The other Brescia case did not result in a prison sentence. The Jarmoune case led authorities to Anas El Abboubi, another active participant in jihadist networks online. Connecting with other jihadist sympathizers allowed El Abboubi to learn how to start an Italy-based extremist group, which he eventually tried to do with his blog called Sharia4Italy. El Abboubi was eventually arrested after Italian authorities noticed his militant online presence as well as his searches for apparent targets around the Brescia province. However, the court ruled that he had not violated article 270 quinquies and released him.31 Finally, the previously mentioned 2016 Germany Christmas market attacker, Anis Amri, is said to have been radicalized in Italy. Of Tunisian descent, Amri came to Italy without any identification in 2011 and, after serving 4 years in prison for damaging state property, was kicked out of the Italy in 2015. After Amri was shot and killed in Milan, a video emerged of Amri pledging allegiance to ISIS and its leader Abu Bakr al-Baghdadi.32
Unlike the majority of individuals who have been involved in radical activities in Italy before, both Jarmoune and El Abboubi grew up in Italy and were, by all standards, well integrated into Italian society. Both also ran a series of websites and Facebook pages where they shared jihadist propaganda and instructions to build explosives and use weapons. The profile of the accused and the dynamics of their networks are quintessentially homegrown, arguably signifying a shift in the jihadist threat to Italy.
This evolution worries counterterrorism practitioners, who realize that in tackling the nascent homegrown threat they will not be able to extensively rely on deportations, arguably one of the main legal tools used by Italian authorities in their twenty-year fight against jihadism. But most policymakers and the public at large have, for the most part, not yet conceptualized the idea that jihadism is not just an external threat but, increasingly, an internal one.
This slowness in grasping the evolution of the phenomenon is not surprising. Unlike most other European countries, which, since 9/11, have engaged in a sustained debate about Islam and Islamism, Italy has followed a different trajectory. As disparate international (terrorist attacks in other countries, global crises) and domestic (the occasional arrest of jihadist militants) events appear on the radar, they generate a heated domestic debate that often becomes highly politicized and lacks nuance. In response to these events, the Italian government has begun to strengthen legislation, particularly the Criminal Code, in order to more effectively monitor potential militant or extremist activity. On February 18, 2015 Decree-Law No. 7 entered into effect, calling for stronger legislative and regulatory means for Italian police and armed forces to better anticipate and prevent extremist acts. The law strengthens the surveillance powers of police, and outlines new reforms for criminal punishments for those persons of group of persons identified as terrorists. The law also recognizes the criminality of foreign fighters, those individuals who support a terrorist organization and participate in conflicts abroad. Finally, the law gives the Ministry of the Interior the right to maintain a running list of websites and forums that may be used for recruitment for extremist activities.33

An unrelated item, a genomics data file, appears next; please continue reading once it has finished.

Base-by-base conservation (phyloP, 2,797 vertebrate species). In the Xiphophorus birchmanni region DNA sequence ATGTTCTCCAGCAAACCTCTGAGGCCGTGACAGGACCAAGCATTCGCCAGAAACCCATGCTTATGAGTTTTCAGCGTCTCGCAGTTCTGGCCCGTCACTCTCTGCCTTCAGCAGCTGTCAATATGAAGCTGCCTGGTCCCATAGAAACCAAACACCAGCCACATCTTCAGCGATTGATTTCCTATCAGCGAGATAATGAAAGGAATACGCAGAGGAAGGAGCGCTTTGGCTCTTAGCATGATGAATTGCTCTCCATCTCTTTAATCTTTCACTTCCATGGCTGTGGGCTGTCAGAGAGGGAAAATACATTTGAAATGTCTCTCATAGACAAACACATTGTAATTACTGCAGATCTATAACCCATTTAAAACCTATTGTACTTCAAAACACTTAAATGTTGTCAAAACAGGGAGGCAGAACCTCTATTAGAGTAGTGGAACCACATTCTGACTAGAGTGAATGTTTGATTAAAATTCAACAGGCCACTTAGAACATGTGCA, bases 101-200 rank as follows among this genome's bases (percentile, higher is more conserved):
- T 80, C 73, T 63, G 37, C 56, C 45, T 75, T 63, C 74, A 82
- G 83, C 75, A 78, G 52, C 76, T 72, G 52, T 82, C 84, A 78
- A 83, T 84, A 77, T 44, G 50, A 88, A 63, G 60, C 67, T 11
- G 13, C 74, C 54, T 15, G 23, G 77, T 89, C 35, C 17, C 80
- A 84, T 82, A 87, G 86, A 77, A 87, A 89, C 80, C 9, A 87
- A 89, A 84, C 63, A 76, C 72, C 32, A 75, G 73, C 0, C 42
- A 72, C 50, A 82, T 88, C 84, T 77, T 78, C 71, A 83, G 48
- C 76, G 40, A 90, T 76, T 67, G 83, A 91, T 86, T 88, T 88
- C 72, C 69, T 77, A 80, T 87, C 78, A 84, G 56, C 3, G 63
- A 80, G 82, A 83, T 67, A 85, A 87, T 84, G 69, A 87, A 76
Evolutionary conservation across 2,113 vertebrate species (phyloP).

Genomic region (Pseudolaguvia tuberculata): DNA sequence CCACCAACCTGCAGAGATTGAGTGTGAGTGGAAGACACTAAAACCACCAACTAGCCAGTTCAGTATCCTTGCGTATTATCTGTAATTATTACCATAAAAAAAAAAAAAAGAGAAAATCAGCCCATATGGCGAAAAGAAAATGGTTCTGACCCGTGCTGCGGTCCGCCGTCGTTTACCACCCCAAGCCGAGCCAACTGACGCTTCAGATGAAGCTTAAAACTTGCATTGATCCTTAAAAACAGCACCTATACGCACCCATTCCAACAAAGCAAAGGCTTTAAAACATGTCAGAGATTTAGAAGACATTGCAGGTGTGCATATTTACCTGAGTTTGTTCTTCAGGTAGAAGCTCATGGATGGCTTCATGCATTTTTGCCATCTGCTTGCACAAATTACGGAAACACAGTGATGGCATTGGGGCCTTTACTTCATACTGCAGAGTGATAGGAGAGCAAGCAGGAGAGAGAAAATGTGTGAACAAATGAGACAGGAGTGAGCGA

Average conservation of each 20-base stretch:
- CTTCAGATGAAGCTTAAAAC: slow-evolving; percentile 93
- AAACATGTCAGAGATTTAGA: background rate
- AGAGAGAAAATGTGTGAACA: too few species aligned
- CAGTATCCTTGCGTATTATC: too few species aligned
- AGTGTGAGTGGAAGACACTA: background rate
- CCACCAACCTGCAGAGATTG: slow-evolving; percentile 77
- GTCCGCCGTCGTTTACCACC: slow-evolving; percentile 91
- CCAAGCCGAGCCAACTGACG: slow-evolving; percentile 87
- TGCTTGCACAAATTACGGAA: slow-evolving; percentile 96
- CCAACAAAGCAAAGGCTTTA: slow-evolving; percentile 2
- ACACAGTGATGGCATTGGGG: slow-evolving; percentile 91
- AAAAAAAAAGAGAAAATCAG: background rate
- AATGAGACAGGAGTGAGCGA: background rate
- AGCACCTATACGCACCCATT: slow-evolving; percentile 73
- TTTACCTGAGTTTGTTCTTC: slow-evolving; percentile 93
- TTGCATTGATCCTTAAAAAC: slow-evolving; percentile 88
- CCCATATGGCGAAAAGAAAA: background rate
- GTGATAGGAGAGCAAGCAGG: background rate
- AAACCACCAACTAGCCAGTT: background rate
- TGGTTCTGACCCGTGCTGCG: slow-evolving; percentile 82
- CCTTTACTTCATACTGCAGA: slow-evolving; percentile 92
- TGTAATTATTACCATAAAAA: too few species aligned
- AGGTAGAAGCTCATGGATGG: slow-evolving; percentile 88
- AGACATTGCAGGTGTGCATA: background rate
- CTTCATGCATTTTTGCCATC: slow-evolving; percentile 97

To be fair, the violent aspects of Islamism in Italy have, for the most part, been extensively and effectively monitored by Italian authorities since the early 1990s. Over the last 15 years, dozens of complex investigations have brought to light jihadist networks throughout the peninsula.34 The combination of experienced security services and law enforcement agencies, proactive investigative magistrates, and adequate legal framework, such as the 2015 legislation mentioned above, have allowed Italian authorities to be among the most aggressive and successful in Europe in dismantling jihadist networks, uncovering extensive links spanning throughout Europe and the Middle East. While these successes have not always been followed by convictions and long sentences once the cases went to trial, it is fair to say that Italian authorities have been quite efficient in keeping in check violent Islamist networks.
Things are quite different, however, when the focus shifts from traditional counterterrorism measures to a broader frame of analysis. While many European countries have been implementing or at least discussing plans to stem radicalization among their Muslim communities, Italy is severely lagging in even rationally approaching the issue. Moreover, the Italian debate over forms of non-violent Islamism has often shifted, with some notable exceptions, between schizophrenic overreaction, naïve whitewashing, and, most commonly, utter lack of interest. In most other Western European countries, excesses on both sides of the debate, from conflating Islamism with Islam to labeling as racist any question raised over aspects of Islamism, have slowly been replaced by more nuanced and balanced positions. Italy’s public debate on the issue, on the other hand, seems to be only occasional and far less mature.